"Very commonly [allergic contact dermatitis] looks similar to eczema, but its distribution suggests there are more external stimuli.

Contact dermatitis may appear more than 72 hours after exposure and may be difficult to identify. In some cases, even if you have been using the same product (such as a frequently used shampoo) for years, it will suddenly appear unexpectedly.

Treat mild reactions between moisturizers and topical steroids and antihistamines that can be purchased without prescription. If you have a worse rash or swelling, consult your doctor. Do your best to determine what you responded to. So you can avoid it in the future.

4. Poison ivy

A classic example of allergic contact dermatitis is itchy rash and poison ivy when one touches three-leafed plants. When urushiol oil remains in the plant, the oil can reach the skin or spread by clothes or grass tools.

In the case of poison ivy, it will disappear in two to three weeks. Do your best to avoid scratching the itchy area. In addition to antihistamine preparations, prescription-free products such as Calamine Lotion and Hydrocortisone Cream are also helpful.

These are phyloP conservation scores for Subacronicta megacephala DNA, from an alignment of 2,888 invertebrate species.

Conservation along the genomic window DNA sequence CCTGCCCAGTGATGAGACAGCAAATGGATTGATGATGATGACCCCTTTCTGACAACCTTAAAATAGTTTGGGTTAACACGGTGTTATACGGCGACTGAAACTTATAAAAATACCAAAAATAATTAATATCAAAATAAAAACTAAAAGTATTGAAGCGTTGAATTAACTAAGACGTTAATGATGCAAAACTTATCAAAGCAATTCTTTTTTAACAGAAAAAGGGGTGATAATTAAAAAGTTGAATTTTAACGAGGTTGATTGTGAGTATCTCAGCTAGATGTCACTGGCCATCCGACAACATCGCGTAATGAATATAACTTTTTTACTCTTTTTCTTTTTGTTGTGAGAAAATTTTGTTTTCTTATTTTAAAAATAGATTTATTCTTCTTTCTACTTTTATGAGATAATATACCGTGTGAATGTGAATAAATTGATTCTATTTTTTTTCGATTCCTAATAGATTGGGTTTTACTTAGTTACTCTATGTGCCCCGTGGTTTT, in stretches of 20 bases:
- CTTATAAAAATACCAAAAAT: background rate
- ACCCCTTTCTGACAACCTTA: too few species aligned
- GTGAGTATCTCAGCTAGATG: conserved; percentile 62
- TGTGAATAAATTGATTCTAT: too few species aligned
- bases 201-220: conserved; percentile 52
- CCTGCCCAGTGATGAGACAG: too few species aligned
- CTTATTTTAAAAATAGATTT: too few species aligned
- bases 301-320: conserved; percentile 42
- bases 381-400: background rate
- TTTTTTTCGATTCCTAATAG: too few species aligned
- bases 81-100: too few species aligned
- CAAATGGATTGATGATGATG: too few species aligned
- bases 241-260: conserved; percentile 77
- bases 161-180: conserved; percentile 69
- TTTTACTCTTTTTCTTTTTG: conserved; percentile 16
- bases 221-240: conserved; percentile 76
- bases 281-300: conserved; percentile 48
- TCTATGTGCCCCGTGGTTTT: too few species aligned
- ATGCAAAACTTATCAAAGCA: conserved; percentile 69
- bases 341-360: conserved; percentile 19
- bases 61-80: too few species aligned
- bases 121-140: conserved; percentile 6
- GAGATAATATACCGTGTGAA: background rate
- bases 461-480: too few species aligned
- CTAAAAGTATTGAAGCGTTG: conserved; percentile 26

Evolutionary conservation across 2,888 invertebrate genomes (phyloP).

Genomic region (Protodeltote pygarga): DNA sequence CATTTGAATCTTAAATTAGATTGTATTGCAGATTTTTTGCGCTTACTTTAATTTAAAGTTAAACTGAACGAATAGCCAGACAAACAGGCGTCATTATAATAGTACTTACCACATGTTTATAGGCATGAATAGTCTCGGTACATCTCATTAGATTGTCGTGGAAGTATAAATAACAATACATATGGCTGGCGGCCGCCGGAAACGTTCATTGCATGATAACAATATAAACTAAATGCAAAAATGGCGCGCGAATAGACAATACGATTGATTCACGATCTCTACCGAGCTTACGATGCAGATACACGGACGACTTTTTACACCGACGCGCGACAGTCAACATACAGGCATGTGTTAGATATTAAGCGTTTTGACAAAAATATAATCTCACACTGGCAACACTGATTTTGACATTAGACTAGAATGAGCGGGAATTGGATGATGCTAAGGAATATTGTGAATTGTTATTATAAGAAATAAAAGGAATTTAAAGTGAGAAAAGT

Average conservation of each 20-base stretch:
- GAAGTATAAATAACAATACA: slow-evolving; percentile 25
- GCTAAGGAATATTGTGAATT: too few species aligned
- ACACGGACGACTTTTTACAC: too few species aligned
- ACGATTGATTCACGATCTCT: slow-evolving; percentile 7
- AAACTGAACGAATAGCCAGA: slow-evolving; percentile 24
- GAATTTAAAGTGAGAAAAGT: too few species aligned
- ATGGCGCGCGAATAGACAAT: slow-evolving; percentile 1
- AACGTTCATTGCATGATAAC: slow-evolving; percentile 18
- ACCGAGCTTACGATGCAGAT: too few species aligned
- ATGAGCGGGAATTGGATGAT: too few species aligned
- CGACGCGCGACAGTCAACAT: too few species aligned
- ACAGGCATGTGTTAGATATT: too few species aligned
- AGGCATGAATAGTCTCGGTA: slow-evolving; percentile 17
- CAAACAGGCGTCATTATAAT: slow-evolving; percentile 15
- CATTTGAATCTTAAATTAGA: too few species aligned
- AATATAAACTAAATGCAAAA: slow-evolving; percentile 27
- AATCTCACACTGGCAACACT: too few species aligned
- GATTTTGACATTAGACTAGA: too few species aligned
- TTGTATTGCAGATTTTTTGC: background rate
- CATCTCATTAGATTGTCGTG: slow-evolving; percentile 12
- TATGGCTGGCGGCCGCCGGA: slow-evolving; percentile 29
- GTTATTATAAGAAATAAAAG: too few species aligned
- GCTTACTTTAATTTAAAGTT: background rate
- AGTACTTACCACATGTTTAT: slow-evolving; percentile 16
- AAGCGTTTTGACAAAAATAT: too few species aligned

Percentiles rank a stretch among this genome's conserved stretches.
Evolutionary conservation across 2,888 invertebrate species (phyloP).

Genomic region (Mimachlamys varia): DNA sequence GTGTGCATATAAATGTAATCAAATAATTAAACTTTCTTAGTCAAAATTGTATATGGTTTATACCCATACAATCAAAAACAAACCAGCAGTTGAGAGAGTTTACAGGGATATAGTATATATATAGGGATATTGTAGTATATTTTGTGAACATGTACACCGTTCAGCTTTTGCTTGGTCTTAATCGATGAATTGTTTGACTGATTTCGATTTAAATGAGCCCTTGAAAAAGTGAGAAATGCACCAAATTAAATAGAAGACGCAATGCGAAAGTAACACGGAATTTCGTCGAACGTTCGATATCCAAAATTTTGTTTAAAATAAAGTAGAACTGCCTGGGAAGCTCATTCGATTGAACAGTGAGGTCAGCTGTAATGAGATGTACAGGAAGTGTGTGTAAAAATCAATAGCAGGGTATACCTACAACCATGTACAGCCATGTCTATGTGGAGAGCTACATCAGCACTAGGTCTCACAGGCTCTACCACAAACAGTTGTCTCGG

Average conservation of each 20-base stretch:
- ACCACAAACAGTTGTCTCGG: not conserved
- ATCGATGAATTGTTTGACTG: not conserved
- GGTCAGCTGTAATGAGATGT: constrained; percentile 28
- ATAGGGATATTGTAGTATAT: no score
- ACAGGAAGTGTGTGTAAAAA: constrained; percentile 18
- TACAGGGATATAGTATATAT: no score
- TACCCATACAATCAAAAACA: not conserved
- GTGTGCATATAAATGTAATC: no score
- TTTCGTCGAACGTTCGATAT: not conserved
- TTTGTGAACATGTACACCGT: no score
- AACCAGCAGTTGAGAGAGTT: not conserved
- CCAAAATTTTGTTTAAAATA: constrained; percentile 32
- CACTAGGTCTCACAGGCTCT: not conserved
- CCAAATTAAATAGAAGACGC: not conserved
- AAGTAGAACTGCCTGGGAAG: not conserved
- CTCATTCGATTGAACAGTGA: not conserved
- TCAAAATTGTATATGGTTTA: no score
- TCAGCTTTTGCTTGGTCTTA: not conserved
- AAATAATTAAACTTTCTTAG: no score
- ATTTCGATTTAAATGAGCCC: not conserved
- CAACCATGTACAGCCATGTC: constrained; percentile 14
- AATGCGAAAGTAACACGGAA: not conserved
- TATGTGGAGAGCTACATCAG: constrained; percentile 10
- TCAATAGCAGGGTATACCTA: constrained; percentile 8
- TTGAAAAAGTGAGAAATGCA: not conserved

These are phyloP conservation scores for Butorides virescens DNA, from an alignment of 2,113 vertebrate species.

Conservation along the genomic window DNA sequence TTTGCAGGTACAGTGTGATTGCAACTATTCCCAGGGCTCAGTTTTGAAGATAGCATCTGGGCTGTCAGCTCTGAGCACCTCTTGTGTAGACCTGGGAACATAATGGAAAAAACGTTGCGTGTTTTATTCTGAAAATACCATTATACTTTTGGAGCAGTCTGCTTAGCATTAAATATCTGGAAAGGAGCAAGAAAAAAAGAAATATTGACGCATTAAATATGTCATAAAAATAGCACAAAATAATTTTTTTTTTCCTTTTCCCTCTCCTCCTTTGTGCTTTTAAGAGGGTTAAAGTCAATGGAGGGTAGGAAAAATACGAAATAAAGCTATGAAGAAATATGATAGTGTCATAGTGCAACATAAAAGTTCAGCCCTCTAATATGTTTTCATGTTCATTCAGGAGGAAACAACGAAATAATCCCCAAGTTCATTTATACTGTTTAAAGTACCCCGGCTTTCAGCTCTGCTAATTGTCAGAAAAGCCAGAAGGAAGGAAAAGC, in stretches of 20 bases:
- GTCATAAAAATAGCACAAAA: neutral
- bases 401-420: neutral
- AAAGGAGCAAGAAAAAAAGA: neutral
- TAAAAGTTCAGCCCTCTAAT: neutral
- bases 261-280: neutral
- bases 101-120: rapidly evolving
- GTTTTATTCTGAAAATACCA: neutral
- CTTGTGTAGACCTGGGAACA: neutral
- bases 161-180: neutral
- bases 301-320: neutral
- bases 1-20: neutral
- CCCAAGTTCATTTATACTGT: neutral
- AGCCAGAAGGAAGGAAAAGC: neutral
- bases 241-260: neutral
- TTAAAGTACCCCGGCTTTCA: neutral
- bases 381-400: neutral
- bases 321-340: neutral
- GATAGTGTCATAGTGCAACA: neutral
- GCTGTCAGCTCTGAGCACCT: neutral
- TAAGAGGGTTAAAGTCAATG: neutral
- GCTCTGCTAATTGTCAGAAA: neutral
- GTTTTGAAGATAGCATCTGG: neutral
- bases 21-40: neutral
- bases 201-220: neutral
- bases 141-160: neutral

You can tame the itchy skin by dipping it in the cool water at home or by rubbing it with baking soda and water.

If the rash persists for more than 10 days from a week, occupies most of your body, or has fever or difficulty breathing, call your doctor or go to the emergency room.

5. Psoriasis
Psoriasis is an autoimmune disease that causes skin cells to experience a life cycle faster than normal. This means that cells form on the surface of the skin to form a scaly red patch that not only causes itching but is sometimes painful.

Plaque Psoriasis is the most common form of disease. Treatment depends on how serious the symptoms are.

"From time to time, topical therapy alone can help you escape, "People who progress to moderate or severe psoriasis begin to think of treatment from inside

6.Kidney disease

While your kidneys may feel unrelated to your skin, chronic kidney disease can cause itching. This type of itching usually affects large areas and is more severe at night.